Children and Libraries (CAL)

Volunteer Referees for CAL

Have you been looking for new ways to become involved in professional service but aren’t quite sure where to begin? Do you feel intimidated by writing an article or blog post, yet still feel you have something to contribute? Children & Libraries (CAL) may have the answer! As the Association for Library Service to Children’s (ALSC) official and refereed journal, we are always looking for new ALSC members to serve as volunteer referees for our scholarly articles. It’s an easy way to volunteer, requires no experience, and can help support effective librarianship practice for the field at large.

Have you been looking for new ways to become involved in professional service but aren’t quite sure where to begin? Do you feel intimidated by writing an article or blog post, yet still feel you have something to contribute? Children & Libraries (CAL) may have the answer! As the Association for Library Service to Children’s (ALSC) official and refereed journal, we are always looking for new ALSC members to serve as volunteer referees for our scholarly articles. It’s an easy way to volunteer, requires no experience, and can help support effective librarianship practice for the field at large.

But what exactly is a referred article, and what does it mean to be a referee? For CAL, a referred article is one that is subjected to a “double-blind” review process where both the author and the reviewers – or referees – are anonymous to each other. This helps make the review process more objective, allowing for selection and publication of high quality research articles that are relatively uninfluenced by bias. Articles are evaluated on “accuracy, style, impact, importance, and interest” using a thirteen point form (learn more here).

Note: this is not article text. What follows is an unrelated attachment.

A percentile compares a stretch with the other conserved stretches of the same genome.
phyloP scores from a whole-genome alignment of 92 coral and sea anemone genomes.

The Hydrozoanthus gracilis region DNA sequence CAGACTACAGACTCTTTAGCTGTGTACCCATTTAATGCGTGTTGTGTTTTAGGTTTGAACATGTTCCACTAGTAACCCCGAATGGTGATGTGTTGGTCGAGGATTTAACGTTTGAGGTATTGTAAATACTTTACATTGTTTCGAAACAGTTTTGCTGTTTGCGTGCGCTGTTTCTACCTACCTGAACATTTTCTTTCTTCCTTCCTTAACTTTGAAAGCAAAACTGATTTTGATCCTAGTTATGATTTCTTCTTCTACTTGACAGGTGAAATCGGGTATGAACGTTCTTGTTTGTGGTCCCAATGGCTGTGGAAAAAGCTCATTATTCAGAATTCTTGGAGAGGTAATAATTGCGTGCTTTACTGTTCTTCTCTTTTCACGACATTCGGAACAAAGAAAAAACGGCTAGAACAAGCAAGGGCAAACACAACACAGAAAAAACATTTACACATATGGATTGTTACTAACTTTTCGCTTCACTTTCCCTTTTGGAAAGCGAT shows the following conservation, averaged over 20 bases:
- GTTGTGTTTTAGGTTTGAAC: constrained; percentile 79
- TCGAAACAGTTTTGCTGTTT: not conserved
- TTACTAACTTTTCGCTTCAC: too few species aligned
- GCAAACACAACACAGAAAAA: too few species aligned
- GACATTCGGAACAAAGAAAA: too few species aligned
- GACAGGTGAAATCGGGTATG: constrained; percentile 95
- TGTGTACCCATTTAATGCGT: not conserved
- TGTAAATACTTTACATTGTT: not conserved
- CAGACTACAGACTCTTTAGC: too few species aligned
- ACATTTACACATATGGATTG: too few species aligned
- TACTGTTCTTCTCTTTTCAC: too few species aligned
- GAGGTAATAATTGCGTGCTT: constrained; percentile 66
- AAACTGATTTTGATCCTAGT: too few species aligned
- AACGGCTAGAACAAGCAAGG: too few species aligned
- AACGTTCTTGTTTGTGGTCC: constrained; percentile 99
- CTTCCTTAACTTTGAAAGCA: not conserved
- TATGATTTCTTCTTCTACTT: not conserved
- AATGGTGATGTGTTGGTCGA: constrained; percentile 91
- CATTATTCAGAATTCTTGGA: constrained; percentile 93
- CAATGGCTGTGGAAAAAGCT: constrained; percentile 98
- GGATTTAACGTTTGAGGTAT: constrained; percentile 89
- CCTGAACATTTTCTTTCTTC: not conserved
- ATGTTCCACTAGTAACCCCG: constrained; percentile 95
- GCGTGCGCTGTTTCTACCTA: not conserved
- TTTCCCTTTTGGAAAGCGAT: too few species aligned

Referees for these types of CAL articles are volunteers from the field – potentially yourself! – matched with submissions on the basis of their interests and expertise in various topics. Volunteer referees are not just limited to academics or researchers, they can be public librarians, students, and others in the field! As a referee you’re helping us determine what sorts of research articles are high quality and can be the most impactful, important, and interesting for CAL’s audience. Additionally, you need no experience to become a referee – CAL is happy to help you learn along the way!

If this sounds like something you might be interested in, please email the CAL Editor, Sharon Verbeten to learn more. We’ll be happy to have you lend a hand!


Jacqueline “Jacquie” Kociubuk, PhD Student at University of Wisconsin-Madison, is writing this post on behalf of the ALSC Children & Libraries Editorial Advisory Committee.


This post addresses the following ALSC Core Competencies: VII. Professionalism and Professional Development.

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